How to sort programs by using control panel

Ask Jim

Plugged In

November 16, 2006|By Jim Coates | Jim Coates,Cicago Tribune

The other day, I noticed that in my Add or Remove Programs listing on the control panel, there are about 35 items listed in alphabetical order down to one called MMSSTV, and then there is a huge blank area. I have to scroll for pages past MMSSTV to get to where programs resume, starting with Norton and going to the end. Is there a way to get this all back together?

- Larry Hinsdale, aol.com

There's a general fix when lists of things get messed up on computers, such as rows in spreadsheets or lists of icons arranged in a folder or elsewhere. Re-sort and then sort again.

If things go out of whack sorted one way, sort them another way and then sort them again, this time back to the way they were supposed to be.

To recap for other readers, an alphabetical list of all the programs on a computer can be found by clicking on Start, then Control Panel and then opening the icon called Add or Remove Programs. By default, the programs are arranged alphabetically.

But if you look to the upper right of the display, there is a Sort-by box. Click it and you can sort the list by file size or last date used. Pick one and do a sort. Then go back and select Name to sort alphabetically. This will close ranks and restore your list without those gaps.

I just bought a new Hewlett-Packard notebook and I am ready to throw it through HP's front window. It's not the computer but the preinstalled software some numbskull decided to include.

The program is called Vongo. For some reason, HP decided to forcibly install this program at all costs. There is no obvious or simple way around it. Vongo starts when the computer boots up, and there is no stopping it. It is not humanly possible to cancel the installation and hit logoff before the program begins to install again.

No matter what I do, it keeps reinstalling itself.

I found in message boards and blogs that I am not the only one who doesn't want Vongo. I am not a legal expert, but, if true, this sounds like extortion to me. Others called Vongo a virus.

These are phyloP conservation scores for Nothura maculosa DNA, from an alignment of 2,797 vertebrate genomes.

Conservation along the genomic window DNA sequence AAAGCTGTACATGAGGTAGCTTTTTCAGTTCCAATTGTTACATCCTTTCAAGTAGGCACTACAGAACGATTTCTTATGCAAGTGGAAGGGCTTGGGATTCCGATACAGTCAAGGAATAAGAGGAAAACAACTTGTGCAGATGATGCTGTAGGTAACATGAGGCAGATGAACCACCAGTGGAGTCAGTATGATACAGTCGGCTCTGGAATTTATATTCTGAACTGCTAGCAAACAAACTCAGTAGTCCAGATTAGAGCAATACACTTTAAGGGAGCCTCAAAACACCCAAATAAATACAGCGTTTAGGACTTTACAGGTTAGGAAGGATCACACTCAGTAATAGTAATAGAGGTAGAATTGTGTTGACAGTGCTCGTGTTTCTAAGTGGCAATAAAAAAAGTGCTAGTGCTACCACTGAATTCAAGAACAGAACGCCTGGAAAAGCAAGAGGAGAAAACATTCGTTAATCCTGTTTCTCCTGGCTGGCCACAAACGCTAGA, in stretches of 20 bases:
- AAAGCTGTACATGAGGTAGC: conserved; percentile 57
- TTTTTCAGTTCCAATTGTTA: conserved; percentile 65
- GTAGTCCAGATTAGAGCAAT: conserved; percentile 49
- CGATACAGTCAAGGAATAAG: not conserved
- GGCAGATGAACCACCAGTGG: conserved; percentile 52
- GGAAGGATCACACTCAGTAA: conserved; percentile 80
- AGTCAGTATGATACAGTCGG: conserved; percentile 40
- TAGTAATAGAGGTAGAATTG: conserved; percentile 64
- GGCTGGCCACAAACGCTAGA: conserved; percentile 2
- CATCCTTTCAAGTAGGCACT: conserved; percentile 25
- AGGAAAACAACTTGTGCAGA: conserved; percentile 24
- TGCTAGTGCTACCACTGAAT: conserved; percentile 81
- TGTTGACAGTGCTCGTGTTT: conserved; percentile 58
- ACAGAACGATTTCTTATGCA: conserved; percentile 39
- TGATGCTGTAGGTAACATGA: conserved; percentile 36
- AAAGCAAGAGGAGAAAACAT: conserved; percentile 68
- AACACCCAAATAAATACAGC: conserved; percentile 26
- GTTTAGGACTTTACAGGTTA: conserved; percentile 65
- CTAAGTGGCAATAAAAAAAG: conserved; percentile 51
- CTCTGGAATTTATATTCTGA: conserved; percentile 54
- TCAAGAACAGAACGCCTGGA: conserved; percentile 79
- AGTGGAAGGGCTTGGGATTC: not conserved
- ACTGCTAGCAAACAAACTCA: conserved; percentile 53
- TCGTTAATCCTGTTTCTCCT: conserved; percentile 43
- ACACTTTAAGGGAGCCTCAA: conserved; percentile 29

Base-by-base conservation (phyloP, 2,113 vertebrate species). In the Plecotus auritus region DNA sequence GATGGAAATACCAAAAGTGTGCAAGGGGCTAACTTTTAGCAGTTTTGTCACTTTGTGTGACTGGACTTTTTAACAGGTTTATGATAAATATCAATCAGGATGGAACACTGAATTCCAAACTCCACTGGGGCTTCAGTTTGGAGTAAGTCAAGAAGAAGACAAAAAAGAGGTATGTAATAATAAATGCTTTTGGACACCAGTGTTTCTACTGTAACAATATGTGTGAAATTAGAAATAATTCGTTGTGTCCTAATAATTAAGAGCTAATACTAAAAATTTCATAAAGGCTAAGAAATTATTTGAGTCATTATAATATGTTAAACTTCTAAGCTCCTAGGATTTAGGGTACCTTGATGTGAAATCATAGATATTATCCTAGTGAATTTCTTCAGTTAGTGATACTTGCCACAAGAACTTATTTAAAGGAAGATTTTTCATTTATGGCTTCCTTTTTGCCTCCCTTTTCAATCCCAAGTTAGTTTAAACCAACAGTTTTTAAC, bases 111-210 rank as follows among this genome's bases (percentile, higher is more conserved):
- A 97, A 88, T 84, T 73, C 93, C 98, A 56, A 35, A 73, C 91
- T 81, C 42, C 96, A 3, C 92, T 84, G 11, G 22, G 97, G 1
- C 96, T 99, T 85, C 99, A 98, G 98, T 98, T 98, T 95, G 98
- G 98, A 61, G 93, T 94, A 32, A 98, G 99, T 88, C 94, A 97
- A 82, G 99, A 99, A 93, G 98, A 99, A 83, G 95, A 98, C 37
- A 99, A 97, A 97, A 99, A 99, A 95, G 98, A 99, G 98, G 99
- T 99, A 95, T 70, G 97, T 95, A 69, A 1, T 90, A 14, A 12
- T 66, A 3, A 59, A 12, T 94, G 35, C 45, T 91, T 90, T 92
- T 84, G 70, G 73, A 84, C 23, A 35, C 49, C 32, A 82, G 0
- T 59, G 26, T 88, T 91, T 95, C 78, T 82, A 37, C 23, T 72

- Jack McDee, aol.com

Just as you suspect, Vongo, a scheme for downloading Starz network movies for a fee over the Web, uses heavy-handed strategies similar to those encountered by victims of some spyware and adware.

But Starz software officials assured me that you are experiencing a glitch particular to Hewlett-Packard's laptops. New computers will not carry the bug, promised Richard Brownrigg, executive in charge of software at Vongo.

Some background: Starz uses Vongo to download a number of movies onto computers, and then users get charged if they pick one and play it. To monitor usage and assure copyright protection, Vongo works by scattering code about the hard drive and in the Windows System Registry of computer settings.

Because it uses encryption software to keep buyers from pirating the movies, Vongo must run at all times. That's why the software installs those ironclad anti-removal barriers that make it reinstall itself whenever a user removes it using the Add or Remove Programs Control Panel available under the Start menu.

Although Vongo can be removed, it can take substantial time and some possibly ruinous steps to get it out of the way.

At Vongo, Brownrigg said that most people can get rid of the software by starting the computer in Safe Mode, holding down the F8 key at bootup, and then using the Add or Remove Programs. But, he acknowledged, with some HP models, even starting in Safe Mode to do the removal won't work.

Judging from the howls among propeller heads in blog space who share my view about the difficulty of cleaning out a Vongo-infected machine, this is going to be a black eye for HP and Starz unless they relent and make removal easy for people who don't want the service. Meanwhile, Brownrigg assured me that the company's support staff at www.vongo.com will walk users through the removal.

jcoates@tribune.com

Jim Coates writes for the Chicago Tribune.

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